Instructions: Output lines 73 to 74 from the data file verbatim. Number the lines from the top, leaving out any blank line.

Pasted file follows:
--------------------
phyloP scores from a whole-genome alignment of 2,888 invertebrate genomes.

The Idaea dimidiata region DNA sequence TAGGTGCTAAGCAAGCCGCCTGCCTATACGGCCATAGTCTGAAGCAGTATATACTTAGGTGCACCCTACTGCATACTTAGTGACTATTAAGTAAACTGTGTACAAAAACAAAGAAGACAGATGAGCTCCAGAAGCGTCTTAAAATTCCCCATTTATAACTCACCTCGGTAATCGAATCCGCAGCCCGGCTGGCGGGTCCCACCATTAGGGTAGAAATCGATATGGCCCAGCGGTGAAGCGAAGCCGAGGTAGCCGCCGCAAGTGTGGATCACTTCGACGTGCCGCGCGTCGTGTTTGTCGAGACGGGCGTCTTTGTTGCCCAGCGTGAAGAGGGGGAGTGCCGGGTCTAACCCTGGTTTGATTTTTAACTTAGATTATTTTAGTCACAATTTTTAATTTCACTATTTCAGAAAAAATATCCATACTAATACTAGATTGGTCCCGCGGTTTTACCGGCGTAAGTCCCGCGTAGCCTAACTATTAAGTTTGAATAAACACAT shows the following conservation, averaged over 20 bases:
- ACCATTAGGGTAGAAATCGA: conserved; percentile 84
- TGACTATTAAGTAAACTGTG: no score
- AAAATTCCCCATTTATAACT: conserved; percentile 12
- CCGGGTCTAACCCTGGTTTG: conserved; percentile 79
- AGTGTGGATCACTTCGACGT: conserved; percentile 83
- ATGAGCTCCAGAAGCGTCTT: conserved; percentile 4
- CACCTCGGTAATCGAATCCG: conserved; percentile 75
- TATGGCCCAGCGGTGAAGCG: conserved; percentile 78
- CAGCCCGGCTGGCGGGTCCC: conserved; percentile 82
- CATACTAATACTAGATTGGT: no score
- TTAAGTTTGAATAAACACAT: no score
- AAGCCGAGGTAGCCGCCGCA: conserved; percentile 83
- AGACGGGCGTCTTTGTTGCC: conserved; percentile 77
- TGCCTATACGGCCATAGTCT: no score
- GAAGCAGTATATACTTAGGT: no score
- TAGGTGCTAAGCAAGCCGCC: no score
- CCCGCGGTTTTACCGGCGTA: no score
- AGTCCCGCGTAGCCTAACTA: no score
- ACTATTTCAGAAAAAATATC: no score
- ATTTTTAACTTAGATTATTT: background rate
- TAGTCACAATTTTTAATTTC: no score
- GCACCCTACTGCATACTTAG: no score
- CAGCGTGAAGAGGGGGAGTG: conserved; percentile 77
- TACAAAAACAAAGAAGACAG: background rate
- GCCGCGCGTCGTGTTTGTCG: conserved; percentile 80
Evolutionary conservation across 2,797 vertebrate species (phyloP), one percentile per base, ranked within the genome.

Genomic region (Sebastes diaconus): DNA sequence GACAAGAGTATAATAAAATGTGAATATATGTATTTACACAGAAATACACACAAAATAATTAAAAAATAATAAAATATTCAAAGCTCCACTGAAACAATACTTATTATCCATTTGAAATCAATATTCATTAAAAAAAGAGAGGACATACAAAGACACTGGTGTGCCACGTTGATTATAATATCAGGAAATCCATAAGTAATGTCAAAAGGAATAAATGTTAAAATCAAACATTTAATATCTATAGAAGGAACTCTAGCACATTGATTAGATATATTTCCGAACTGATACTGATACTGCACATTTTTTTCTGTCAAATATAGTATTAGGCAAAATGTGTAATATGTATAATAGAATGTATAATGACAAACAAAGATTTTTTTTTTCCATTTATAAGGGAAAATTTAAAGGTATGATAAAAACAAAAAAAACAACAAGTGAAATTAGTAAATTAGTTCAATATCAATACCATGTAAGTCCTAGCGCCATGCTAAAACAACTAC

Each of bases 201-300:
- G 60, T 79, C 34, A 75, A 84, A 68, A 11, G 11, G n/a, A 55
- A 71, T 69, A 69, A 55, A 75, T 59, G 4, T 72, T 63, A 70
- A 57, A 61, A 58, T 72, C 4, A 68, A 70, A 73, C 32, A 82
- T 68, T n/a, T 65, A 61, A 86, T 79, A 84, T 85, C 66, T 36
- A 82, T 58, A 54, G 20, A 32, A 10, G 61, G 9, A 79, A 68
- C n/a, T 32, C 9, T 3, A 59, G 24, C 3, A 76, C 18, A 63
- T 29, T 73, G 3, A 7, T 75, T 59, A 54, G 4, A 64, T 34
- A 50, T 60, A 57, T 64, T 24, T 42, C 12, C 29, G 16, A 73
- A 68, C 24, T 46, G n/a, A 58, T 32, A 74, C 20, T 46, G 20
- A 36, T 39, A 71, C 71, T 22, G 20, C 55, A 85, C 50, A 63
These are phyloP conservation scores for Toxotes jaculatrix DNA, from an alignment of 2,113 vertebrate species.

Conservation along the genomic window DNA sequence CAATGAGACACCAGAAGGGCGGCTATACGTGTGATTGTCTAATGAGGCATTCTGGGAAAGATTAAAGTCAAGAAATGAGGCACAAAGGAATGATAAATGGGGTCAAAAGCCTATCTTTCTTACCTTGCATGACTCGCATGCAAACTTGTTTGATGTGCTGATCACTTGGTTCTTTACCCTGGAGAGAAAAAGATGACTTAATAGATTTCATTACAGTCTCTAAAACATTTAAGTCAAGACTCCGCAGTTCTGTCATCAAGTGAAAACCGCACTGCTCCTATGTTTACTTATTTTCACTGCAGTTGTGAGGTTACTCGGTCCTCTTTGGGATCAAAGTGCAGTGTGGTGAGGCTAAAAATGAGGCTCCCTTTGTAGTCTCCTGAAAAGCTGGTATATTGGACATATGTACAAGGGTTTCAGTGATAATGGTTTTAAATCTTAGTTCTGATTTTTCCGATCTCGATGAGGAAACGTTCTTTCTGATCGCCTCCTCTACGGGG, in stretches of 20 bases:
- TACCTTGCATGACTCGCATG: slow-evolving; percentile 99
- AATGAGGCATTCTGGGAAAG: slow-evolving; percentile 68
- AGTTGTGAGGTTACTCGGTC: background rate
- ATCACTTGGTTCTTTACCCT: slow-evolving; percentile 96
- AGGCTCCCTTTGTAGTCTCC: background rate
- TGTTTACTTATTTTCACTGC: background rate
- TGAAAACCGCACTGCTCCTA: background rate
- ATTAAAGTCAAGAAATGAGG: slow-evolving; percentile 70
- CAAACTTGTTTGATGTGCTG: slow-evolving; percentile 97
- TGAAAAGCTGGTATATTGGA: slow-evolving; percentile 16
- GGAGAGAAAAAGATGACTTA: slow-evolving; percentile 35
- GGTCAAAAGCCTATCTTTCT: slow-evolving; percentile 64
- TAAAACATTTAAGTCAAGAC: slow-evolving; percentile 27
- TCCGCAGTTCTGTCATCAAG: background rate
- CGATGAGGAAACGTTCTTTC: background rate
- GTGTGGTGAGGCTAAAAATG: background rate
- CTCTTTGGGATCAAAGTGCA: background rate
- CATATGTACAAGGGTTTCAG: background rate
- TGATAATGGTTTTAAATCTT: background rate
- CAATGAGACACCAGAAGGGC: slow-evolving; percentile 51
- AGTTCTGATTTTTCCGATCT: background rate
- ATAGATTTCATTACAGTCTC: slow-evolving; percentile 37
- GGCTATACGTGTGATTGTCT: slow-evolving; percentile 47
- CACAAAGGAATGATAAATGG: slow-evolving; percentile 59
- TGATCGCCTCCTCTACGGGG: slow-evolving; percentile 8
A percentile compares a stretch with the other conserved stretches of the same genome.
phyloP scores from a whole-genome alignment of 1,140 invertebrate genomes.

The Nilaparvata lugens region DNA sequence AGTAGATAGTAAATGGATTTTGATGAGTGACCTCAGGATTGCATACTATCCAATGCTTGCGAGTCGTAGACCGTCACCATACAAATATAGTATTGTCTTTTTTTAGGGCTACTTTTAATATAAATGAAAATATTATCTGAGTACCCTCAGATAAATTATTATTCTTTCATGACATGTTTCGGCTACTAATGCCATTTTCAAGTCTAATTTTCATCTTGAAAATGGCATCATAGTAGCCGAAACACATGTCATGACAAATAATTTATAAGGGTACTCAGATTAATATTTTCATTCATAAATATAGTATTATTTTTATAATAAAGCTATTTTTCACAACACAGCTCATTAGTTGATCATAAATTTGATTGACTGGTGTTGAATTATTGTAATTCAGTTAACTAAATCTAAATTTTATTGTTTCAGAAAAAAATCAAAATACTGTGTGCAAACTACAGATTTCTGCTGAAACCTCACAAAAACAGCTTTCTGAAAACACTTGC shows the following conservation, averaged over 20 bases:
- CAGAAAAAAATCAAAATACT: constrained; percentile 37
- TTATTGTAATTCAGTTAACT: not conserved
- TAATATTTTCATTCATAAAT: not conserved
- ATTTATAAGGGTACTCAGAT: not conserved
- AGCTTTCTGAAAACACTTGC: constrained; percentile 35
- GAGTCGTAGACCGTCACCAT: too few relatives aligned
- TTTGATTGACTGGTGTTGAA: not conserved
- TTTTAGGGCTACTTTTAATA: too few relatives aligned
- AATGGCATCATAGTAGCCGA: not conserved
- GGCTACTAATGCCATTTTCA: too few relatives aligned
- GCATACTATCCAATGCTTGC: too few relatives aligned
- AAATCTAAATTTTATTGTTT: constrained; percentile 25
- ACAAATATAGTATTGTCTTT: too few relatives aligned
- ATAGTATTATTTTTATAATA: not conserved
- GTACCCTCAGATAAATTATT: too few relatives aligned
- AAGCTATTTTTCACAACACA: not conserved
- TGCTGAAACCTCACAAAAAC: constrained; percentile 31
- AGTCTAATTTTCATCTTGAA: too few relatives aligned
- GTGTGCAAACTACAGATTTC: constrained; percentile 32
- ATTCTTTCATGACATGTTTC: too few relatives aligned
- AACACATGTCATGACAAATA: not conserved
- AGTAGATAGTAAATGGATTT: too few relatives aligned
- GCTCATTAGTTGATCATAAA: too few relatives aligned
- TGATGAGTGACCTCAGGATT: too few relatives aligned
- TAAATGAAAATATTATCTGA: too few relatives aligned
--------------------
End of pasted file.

- TAATATTTTCATTCATAAAT: not conserved
- ATTTATAAGGGTACTCAGAT: not conserved